A Level 2 budget, for a Level 4 disease


A budget that does much. But not enough.



The government's budget announced yesterday is a "Level 2" budget: it moves us into a state of 'heightened' government action to tackle the economic fallout of the the COVID-19 economic shock.  But if that's all it does, is that enough?

We all understand the four level alert system for responding to the COVID-19 pandemic.  The response escalates at each level, depending on the epidemiology:
  • Alert Level 1 — Prepare: The disease is contained in New Zealand
  • Alert Level 2 — Reduce: The disease is contained, but risk remains
  • Alert Level 3 — Restrict: High risk the disease is not contained
  • Alert Level 4 — Lockdown: Likely that disease is not contained

Applying a similar framework to the economic strategy outlined in this budget, we might see it as a reasonable, responsible, but somewhat restrained response to the emerging economic issues.  It will "Reduce" the immediate impacts of the COVID-19 economic shock, but will not adequately address the underlying unease.

But anybody (who has been paying attention) understands the source of our economic unease:
  • Our economy is structurally similar to that of developing countries: heavily reliant on exports of 'low value-added' primary produce and tourism. We have a weak manufacturing sector and low investment in research and development.
  • We also have a structural problem with our trade in services, following the 1990's 'demutualisation' of our key financial services sector; exporting billions of dollars of profits per year to the overseas owners of our major banks and insurance companies.
  • Our domestic investment market is heavily skewed toward private property ownership, supported by a range of tax incentives. 
  • We are over-dependent on high-carbon energy imports (diesel and petrol fuel).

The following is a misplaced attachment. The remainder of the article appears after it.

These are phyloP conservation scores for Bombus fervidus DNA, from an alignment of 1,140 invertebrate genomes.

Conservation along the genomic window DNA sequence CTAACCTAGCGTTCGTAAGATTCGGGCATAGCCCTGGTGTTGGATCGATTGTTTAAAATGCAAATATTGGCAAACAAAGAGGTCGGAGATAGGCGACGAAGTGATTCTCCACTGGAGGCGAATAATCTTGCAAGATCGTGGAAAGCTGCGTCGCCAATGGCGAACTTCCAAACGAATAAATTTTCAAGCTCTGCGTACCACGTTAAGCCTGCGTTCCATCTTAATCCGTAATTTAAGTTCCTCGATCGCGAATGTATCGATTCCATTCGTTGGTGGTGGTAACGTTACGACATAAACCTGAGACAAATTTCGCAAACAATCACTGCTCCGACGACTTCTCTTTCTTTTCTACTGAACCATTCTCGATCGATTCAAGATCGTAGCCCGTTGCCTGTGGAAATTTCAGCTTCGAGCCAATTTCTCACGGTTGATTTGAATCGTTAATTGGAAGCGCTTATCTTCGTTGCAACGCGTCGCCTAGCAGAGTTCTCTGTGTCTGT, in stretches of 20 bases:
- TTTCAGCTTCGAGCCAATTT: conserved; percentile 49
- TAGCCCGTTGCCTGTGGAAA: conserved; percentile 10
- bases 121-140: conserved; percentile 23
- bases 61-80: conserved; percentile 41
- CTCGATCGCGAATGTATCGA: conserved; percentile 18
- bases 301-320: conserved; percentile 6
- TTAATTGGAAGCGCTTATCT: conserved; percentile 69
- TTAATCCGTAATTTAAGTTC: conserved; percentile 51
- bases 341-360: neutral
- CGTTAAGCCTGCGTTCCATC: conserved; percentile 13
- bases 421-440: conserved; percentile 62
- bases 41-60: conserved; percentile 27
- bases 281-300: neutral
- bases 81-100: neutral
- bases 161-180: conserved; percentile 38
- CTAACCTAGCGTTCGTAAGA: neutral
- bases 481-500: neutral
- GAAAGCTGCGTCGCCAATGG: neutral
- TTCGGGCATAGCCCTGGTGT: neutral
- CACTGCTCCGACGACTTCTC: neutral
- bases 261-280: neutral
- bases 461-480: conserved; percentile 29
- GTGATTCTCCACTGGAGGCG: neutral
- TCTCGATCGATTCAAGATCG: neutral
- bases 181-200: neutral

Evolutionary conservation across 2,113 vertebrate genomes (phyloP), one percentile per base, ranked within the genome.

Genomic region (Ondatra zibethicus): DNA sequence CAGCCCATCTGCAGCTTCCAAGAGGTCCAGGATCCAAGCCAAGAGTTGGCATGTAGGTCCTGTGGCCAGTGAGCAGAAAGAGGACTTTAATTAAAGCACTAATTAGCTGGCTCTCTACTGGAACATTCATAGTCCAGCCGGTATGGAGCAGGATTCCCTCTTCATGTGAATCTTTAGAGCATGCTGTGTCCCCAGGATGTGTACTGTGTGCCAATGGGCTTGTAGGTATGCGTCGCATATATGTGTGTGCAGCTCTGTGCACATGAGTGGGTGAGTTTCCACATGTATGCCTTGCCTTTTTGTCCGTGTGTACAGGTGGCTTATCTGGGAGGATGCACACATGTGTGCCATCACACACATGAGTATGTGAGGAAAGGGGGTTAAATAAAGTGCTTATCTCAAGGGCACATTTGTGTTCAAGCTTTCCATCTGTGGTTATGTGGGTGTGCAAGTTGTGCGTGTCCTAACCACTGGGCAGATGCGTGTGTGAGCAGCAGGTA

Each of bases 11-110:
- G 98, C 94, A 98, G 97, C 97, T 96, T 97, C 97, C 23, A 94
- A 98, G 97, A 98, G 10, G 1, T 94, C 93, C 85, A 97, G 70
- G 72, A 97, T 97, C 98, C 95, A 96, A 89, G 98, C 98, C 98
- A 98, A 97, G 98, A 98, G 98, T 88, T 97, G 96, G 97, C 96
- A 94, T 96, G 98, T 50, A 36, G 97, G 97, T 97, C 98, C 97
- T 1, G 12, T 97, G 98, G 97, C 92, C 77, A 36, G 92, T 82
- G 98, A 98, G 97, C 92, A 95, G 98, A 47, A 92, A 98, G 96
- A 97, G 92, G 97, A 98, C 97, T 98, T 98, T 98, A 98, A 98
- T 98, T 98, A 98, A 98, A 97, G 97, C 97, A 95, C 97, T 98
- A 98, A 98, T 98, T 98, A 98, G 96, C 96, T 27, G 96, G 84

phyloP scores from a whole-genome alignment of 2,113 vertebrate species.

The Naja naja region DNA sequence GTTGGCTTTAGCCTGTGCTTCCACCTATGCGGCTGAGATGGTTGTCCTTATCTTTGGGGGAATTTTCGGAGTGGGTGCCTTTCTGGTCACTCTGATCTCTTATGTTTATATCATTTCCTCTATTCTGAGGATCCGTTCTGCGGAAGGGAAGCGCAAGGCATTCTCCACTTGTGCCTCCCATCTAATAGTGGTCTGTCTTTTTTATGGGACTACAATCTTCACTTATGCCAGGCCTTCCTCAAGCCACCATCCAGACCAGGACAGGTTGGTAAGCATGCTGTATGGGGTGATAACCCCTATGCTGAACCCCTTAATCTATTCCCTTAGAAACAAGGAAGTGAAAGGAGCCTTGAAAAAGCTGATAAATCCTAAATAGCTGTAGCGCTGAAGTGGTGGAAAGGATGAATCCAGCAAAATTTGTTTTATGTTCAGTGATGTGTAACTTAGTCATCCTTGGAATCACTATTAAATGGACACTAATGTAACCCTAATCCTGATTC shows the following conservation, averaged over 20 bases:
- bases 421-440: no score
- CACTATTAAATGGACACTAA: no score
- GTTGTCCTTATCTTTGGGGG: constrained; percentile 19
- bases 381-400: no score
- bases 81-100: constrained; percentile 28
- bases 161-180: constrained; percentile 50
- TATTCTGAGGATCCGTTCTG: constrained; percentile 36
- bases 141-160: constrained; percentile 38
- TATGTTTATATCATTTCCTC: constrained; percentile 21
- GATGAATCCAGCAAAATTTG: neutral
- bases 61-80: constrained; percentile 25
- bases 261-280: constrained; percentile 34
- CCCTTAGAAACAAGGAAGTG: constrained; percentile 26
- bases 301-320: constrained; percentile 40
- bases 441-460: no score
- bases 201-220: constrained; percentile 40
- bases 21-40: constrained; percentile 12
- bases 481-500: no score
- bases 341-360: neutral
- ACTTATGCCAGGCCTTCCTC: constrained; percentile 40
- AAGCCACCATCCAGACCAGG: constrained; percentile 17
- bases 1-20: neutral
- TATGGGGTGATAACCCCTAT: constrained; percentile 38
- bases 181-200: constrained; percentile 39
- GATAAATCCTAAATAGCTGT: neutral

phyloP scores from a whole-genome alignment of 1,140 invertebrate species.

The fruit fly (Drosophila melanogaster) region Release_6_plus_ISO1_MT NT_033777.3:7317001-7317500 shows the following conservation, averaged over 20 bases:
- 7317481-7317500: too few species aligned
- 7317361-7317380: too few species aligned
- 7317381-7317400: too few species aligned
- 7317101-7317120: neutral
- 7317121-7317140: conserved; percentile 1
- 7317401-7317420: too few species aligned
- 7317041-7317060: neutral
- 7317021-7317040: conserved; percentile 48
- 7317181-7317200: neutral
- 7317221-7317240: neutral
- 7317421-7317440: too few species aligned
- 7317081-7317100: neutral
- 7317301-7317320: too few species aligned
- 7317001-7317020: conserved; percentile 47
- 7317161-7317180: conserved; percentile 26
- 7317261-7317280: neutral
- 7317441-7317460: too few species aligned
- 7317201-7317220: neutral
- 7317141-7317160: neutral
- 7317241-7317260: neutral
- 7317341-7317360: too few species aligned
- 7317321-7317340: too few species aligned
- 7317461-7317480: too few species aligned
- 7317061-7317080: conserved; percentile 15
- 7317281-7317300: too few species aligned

The 'symptoms' exhibited by our body politic are evident and well known: low productivity growth, increasing inequality, poverty and homelessness, stubbornly high carbon emissions, and poor freshwater quality.

This budget is a 'Level 2' response because it designed to contain the immediate economic shock caused by COVID-19, but the underlying disease still remains.  The budget does not acknowledge that our underlying  economic unease is endemic in Aotearoa New Zealand. It has been with us for decades.

The problem we face now is that the COVID-19 shock will reveal the severity of our pre-existing condition. Our economy has underlying health issues that have made us vulnerable to this kind of shock, and a 'Level 2' response will not be enough.

It is far too late to 'go early' to cure our economic unease, but we can still 'go hard'. I say we need to define, design, and implement an effective 'Level 4' response.

Our economic response to COVID-19 will be a turning point in our economic history, that much is certain. There are risks we must mitigate and guard against, but also opportunities we can explore.  A Level 4 response should do both.
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